In 1927, Ruth and Moe moved to New York. Although their personal life was horrendous, Moe was an excellent manager and fixer and persuaded the great Florenz Ziegfeld to cast her in his ‘Ziegfeld Follies of 1927.’ This was her big break, and she took it with enthusiasm. On her first night at the New Amdsterdam Theatre she stopped the show with her sexy, rocking performance of Irving Berlin’s Shakin’ The Blues Away. After this success Ruth had a short season at the Paramount Theatre with Paul Whiteman’s Orchestra, where she sang with the band’s young crooner, Bing Crosby, and met the talented members of the Whiteman entourage, many of whom became good friends and accompanied her on later recording dates.

Convinced that he had a new star, Ziegfeld gave her the female lead in the new Eddie Cantor vehicle ‘Whoopee!’ In spite of the jovial title, the musical was based on Owen Davis’s play ‘The Nervous Wreck’ with Cantor playing the part of a twitching hypochondriac. For Ruth’s big spot, Walter Donaldson and Gus Kahn came up with Love Me Or Leave Me which became an immediate hit. The lyric uncomfortably mirrored her own home life with Moe The Gimp, and twenty-seven years later was used as the title and theme of the film biography of Ruth Etting, starring Doris Day and James Cagney. Her most popular and durable song came in 1930 when she starred in Ed Wynn’s ‘Simple Simon’ and Rodgers and Hart gave her the entrancing Ten Cents A Dance, the story of a dance-hall hostess at the Palace Ballroom, one step up from prostitution, forced to dance with all corners for the price of a dime ticket. By the close of the Twenties, Ruth Etting in a show was a guarantee of success.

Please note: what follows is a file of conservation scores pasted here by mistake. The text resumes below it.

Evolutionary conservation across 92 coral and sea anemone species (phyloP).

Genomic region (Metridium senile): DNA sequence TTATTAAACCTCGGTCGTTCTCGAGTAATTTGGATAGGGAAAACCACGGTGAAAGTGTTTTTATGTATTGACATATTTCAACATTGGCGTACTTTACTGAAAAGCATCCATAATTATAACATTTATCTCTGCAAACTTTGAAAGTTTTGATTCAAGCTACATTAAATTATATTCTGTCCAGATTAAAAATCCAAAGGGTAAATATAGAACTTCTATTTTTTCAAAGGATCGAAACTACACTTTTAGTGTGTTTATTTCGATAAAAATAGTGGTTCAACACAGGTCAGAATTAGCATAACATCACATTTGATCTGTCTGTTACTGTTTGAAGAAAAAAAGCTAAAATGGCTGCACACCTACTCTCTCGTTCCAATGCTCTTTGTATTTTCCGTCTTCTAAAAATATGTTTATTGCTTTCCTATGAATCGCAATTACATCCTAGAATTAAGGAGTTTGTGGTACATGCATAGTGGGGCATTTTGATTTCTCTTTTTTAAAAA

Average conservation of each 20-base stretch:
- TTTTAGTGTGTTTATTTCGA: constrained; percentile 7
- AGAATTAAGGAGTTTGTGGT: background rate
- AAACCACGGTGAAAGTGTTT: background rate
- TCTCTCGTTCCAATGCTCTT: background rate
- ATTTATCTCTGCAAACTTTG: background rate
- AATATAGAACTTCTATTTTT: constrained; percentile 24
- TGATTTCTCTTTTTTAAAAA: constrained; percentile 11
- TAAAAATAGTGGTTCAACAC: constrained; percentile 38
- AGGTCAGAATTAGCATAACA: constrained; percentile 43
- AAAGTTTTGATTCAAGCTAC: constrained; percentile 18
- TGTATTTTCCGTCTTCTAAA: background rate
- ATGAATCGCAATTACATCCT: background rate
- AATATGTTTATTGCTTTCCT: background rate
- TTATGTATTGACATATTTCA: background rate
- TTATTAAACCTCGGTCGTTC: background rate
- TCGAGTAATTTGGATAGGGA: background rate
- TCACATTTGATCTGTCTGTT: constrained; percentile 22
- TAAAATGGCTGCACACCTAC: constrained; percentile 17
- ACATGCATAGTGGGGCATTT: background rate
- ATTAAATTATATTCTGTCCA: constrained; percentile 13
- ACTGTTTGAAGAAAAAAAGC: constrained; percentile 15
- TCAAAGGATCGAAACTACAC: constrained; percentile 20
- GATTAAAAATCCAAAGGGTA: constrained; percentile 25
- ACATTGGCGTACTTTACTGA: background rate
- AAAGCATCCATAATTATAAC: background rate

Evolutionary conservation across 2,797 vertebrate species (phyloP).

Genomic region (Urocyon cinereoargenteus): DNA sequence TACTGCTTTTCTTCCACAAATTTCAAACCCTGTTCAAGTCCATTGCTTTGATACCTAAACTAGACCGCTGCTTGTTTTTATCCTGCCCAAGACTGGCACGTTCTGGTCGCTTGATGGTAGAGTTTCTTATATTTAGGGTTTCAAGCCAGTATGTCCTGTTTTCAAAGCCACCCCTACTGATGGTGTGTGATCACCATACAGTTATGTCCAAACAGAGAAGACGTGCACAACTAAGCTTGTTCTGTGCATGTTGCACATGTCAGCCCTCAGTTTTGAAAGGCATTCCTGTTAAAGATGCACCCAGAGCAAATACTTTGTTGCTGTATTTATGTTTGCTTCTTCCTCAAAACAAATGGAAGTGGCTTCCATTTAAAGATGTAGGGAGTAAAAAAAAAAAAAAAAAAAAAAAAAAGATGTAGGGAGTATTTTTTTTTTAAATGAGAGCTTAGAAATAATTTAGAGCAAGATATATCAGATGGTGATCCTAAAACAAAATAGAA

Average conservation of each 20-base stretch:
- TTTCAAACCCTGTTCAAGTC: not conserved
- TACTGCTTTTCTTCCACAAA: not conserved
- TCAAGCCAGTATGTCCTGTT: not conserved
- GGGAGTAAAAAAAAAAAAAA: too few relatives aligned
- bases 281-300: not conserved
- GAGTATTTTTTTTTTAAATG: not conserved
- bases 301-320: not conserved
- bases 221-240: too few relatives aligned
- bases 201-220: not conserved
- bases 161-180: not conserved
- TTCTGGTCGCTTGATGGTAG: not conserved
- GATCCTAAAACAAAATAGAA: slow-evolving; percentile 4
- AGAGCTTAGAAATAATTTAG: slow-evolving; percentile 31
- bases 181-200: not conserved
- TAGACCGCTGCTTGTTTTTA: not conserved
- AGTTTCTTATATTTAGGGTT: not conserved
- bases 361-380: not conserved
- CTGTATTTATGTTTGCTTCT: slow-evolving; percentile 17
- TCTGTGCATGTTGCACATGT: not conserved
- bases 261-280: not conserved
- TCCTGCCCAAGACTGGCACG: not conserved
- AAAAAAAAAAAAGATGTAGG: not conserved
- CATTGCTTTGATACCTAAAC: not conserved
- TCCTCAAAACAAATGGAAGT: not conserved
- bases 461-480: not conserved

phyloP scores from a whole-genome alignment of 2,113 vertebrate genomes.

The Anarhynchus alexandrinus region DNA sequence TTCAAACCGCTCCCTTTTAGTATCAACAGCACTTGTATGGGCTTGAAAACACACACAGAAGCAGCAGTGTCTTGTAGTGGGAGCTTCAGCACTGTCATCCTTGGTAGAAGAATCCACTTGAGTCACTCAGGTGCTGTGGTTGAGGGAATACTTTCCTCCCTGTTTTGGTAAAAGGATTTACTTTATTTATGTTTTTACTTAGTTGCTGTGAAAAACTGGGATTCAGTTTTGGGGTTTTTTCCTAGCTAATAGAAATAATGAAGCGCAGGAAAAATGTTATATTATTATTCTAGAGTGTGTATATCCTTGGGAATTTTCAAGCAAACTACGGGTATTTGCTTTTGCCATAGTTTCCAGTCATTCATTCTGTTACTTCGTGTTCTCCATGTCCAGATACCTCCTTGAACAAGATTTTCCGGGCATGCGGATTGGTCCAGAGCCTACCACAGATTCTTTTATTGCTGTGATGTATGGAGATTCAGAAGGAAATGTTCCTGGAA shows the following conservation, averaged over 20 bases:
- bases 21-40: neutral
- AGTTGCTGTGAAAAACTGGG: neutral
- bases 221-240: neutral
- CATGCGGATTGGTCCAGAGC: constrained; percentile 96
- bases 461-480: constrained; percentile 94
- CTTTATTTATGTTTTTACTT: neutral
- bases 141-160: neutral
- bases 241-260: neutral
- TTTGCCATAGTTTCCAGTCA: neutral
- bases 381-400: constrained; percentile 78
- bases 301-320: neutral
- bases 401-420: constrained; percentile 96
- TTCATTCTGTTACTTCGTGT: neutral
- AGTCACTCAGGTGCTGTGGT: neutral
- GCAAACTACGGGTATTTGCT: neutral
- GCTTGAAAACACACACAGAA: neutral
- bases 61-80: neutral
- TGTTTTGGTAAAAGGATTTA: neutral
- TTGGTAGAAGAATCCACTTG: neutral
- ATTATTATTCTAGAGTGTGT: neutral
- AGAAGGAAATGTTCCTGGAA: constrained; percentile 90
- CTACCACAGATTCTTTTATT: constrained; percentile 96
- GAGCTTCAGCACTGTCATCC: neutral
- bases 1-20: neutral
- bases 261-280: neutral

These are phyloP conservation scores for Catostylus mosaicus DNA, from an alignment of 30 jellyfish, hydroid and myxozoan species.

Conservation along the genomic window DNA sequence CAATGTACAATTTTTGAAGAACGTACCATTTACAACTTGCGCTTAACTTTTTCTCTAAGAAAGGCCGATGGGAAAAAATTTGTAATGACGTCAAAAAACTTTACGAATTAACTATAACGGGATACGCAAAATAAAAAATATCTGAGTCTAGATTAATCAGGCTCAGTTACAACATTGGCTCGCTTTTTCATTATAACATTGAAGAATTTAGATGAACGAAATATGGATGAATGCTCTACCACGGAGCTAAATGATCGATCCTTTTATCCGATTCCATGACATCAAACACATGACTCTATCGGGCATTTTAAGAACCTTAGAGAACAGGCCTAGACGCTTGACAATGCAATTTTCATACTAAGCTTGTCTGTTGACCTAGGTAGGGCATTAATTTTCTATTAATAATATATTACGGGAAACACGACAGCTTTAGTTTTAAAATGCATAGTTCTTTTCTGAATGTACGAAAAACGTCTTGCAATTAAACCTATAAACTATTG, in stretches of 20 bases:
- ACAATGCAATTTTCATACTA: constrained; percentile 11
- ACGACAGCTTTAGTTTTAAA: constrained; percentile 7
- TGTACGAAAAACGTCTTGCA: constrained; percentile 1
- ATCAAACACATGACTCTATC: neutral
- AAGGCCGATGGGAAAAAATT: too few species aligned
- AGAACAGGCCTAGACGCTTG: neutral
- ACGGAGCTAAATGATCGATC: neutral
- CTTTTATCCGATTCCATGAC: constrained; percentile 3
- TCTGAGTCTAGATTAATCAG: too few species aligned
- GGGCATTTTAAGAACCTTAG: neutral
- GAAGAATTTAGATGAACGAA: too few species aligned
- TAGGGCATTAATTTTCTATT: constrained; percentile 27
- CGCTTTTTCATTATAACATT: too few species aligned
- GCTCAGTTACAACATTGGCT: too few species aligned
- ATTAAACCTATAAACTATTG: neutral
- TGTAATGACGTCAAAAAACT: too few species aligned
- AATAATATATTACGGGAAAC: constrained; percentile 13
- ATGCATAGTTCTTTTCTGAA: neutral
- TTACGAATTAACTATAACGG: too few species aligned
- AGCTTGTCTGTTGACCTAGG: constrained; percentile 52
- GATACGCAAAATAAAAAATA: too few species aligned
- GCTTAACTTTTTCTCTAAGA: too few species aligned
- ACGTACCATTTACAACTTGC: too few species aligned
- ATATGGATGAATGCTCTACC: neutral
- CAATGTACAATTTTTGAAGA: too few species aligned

In the Thirties, Ruth Etting’s career continued in revues and musical comedies and she branched out into radio in shows sponsored by Chesterfield Cigarettes, Oldsmobile and Kelloggs and into films such as ‘Roman Scandals’, ‘Hips, Hips, Hooray’ and ‘Gift Of The Gab.’ She made a memorable visit to Britain in 1936 when she starred at the Adelphi in Transatlantic Rhythm and made records with Jay Wilbur’s Band for Rex at the Crystalate Studios in West Hampstead. (They would in time become the Decca studios.) She made a few more sides in New York the following year, but tastes were changing and her wistful songs of unrequited love were going out of fashion in the new era of mechanised swing bands. Sensibly, she retired while still at the top, and apart from a few guest appearances has enjoyed forty years of semi-seclusion on her ranch in Colorado Springs, free from the shadows of Chicago gangsters, living a happy and fulfilled life.